Washington The number of people who watch network evening news on the three major broadcast networks stabilized during the past two years, says a poll that suggests increased news interest after Sept. 11 is at least partially responsible.
Despite that higher interest, the number of people who said they had read a newspaper the previous day declined to 41 percent, down from 47 percent in 2000, according to the poll by the Pew Research Center for the People & the Press. That is down from six in 10 in 1994.
The growth of online news consumption grew only slightly during that period a sharp contrast from the rapid growth of the late 1990s. The number that said they go online at least three times a week for news was one in four. That was not significantly higher than two years ago and possibly reflects the slower growth of Internet access.
About a third of the public, or 32 percent, said they regularly watched the evening network news on ABC, CBS or NBC, according to the survey, roughly the same as the 30 percent who said they watched regularly in 2000. Twice that many said a decade ago that they regularly watched the evening network news.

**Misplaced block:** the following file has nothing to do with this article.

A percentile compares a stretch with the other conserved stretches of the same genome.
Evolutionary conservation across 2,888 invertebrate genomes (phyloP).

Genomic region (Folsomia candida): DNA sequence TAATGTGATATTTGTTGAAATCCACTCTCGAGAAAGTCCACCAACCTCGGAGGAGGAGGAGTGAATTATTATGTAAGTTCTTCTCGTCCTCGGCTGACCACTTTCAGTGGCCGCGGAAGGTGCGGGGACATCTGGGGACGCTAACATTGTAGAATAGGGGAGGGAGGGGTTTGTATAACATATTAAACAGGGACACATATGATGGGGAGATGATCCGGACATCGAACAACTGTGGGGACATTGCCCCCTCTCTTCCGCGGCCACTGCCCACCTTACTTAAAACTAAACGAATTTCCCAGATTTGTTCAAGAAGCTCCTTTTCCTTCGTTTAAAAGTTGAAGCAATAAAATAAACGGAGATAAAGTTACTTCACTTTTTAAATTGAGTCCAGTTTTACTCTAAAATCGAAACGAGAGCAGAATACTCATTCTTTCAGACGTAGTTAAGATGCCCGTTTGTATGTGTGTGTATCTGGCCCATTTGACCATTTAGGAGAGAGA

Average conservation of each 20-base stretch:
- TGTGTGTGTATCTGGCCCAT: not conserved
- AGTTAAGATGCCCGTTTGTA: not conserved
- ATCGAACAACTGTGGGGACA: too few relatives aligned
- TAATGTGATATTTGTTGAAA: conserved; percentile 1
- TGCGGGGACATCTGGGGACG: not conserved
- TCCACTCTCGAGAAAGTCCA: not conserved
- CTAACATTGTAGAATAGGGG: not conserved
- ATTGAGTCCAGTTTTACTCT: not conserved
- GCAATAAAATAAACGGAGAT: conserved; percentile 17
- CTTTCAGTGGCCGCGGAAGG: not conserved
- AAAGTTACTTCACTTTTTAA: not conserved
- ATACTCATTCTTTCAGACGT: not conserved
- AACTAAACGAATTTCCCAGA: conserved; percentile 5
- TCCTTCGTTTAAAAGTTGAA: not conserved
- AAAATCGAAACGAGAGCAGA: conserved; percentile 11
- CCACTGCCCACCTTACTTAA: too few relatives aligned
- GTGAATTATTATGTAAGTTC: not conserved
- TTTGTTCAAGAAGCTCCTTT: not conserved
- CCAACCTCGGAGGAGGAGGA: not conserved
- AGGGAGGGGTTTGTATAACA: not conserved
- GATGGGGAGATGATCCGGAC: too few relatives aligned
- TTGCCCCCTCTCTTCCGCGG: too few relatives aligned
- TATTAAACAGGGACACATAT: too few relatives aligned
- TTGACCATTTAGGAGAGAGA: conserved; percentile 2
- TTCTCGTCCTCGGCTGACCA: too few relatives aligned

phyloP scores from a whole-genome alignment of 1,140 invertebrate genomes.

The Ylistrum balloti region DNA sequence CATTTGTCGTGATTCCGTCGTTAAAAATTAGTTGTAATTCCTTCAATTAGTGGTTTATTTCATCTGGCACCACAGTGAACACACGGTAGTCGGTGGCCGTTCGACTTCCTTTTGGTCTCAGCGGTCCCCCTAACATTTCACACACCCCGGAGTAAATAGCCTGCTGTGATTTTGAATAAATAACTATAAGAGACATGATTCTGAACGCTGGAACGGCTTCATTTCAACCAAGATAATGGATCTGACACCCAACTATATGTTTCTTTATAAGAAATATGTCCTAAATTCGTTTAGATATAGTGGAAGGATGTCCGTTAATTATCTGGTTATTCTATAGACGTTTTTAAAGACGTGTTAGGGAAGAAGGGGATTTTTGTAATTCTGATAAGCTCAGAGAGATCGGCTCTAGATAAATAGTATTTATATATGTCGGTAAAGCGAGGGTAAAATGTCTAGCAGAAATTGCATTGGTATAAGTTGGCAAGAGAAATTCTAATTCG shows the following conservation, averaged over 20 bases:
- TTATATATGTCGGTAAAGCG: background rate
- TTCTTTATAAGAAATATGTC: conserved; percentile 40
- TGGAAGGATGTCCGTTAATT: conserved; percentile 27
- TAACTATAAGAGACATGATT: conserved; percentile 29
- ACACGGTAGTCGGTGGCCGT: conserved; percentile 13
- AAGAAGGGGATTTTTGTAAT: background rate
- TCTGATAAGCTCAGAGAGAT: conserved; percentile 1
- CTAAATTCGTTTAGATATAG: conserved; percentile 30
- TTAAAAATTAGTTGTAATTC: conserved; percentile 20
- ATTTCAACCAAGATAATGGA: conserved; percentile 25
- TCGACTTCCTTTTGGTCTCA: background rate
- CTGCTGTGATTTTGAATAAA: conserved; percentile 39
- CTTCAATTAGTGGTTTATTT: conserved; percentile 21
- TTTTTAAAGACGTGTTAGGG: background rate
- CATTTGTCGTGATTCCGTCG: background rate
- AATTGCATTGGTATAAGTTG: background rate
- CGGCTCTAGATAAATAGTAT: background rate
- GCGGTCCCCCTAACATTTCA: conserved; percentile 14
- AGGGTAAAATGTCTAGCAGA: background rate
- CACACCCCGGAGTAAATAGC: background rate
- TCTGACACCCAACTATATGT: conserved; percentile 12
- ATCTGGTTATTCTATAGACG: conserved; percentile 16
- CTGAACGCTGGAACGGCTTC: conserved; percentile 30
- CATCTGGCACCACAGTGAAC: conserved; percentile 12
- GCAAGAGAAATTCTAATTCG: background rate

The news audience that regularly gets its news from cable stations remained about the same as network news, or one in three, according to the poll.
"Increased interest in national news, and even some additional interest in international news, has helped stem the steady loss of network news viewers over the last decade," said Andrew Kohut, director of the Pew Research Center.
Some have predicted the days are numbered for the network nightly newscasts as more people get news from cable, online and other sources.
Newspapers have been particularly hard-hit by changing news habits. Only a quarter of those under age 30 said they had read a paper the previous day. Younger Americans tend to focus more on radio, magazines and the Internet for their news, the survey suggested.
In the past decade, much of the decline in newspaper readership has come in the 35-49 age group. "These people are not growing up to be loyal newspaper readers or network news viewers," Kohut said.